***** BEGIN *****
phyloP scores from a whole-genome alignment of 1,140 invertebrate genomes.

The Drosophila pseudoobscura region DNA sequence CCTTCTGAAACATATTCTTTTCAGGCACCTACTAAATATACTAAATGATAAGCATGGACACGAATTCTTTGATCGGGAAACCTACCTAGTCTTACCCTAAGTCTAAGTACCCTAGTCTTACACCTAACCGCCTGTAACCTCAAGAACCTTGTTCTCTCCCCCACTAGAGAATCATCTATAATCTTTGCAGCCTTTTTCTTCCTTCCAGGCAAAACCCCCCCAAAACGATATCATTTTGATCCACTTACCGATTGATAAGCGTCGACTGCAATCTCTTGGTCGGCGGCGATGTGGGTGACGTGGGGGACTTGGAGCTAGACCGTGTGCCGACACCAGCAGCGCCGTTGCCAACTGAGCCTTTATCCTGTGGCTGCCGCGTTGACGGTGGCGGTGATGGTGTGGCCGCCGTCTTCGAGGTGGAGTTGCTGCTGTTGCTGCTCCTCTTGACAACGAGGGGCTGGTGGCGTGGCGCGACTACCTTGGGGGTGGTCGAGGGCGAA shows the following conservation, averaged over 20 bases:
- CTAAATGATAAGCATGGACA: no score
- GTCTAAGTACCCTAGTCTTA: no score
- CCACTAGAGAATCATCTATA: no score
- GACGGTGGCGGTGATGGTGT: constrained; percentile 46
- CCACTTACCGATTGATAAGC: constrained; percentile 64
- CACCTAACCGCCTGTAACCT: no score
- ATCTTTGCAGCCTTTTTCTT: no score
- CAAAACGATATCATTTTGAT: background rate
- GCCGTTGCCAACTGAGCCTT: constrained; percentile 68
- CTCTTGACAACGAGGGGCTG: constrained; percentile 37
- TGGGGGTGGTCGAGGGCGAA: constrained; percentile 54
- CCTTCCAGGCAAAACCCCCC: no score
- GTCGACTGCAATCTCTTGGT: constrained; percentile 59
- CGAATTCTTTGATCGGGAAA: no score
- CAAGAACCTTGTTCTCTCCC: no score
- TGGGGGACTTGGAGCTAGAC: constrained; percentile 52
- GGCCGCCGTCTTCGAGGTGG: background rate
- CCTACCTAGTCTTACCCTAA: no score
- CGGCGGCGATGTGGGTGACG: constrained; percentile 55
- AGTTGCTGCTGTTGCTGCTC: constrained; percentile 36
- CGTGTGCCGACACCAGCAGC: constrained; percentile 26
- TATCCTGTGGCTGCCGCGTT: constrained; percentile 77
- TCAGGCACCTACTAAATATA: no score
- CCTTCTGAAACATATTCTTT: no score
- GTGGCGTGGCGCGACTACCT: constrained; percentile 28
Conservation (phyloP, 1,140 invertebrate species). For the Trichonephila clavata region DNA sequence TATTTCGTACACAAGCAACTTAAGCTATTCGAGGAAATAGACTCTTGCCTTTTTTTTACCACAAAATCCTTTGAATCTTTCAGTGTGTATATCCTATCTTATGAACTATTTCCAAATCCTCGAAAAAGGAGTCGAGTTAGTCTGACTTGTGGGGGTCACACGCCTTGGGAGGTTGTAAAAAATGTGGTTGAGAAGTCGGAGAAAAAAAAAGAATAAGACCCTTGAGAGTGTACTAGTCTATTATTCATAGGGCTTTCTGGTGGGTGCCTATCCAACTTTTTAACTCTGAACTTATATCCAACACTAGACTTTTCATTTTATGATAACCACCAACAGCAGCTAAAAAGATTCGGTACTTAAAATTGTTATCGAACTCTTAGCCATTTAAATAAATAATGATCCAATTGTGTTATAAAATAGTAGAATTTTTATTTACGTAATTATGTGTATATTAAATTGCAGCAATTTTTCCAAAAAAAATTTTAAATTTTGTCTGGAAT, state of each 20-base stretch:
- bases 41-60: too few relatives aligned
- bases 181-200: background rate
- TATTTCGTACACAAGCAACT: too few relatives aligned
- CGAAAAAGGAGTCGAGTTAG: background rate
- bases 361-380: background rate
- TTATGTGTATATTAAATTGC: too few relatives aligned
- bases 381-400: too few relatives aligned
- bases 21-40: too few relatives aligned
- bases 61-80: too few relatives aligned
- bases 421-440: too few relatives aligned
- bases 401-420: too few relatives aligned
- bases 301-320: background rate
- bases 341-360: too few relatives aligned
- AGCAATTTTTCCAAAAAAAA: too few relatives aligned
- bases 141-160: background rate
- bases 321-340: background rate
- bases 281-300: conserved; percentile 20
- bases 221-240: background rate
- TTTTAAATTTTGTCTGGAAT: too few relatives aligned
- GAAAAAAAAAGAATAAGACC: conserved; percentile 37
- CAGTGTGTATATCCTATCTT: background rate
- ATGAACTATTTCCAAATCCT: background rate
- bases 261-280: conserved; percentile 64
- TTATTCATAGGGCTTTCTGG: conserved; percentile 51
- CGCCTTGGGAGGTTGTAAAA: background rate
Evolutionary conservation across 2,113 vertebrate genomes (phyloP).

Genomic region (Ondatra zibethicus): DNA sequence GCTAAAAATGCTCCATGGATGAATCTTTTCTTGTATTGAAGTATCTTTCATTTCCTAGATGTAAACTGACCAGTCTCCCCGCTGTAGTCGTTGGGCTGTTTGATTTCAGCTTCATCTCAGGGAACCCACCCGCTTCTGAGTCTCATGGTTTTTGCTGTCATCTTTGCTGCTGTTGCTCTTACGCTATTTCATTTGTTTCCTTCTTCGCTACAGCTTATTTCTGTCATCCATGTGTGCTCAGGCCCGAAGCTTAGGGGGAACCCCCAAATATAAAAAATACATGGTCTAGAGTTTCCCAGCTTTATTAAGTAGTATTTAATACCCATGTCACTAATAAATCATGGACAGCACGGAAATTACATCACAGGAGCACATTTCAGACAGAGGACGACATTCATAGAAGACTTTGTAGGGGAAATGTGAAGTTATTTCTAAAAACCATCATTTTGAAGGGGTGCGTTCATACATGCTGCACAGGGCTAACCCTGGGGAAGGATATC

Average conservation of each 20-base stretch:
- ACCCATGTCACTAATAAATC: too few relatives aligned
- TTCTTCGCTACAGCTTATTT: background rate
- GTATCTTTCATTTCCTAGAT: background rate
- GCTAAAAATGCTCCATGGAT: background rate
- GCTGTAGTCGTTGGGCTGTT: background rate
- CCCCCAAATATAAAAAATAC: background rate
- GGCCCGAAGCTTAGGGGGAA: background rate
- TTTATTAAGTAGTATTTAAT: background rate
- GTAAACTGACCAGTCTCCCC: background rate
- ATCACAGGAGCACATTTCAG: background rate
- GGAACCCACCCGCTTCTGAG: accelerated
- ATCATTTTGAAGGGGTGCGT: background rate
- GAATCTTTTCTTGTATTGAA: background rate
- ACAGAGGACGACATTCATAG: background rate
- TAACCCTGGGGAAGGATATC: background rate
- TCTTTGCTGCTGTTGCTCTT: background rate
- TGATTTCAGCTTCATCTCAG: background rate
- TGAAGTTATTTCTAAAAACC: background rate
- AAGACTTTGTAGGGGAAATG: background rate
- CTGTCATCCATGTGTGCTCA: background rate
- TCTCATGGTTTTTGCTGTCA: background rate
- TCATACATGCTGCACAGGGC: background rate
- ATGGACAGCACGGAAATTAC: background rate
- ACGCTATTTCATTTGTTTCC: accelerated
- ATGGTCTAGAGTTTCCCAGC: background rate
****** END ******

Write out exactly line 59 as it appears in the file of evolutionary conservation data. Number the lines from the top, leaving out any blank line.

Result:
- GTATCTTTCATTTCCTAGAT: background rate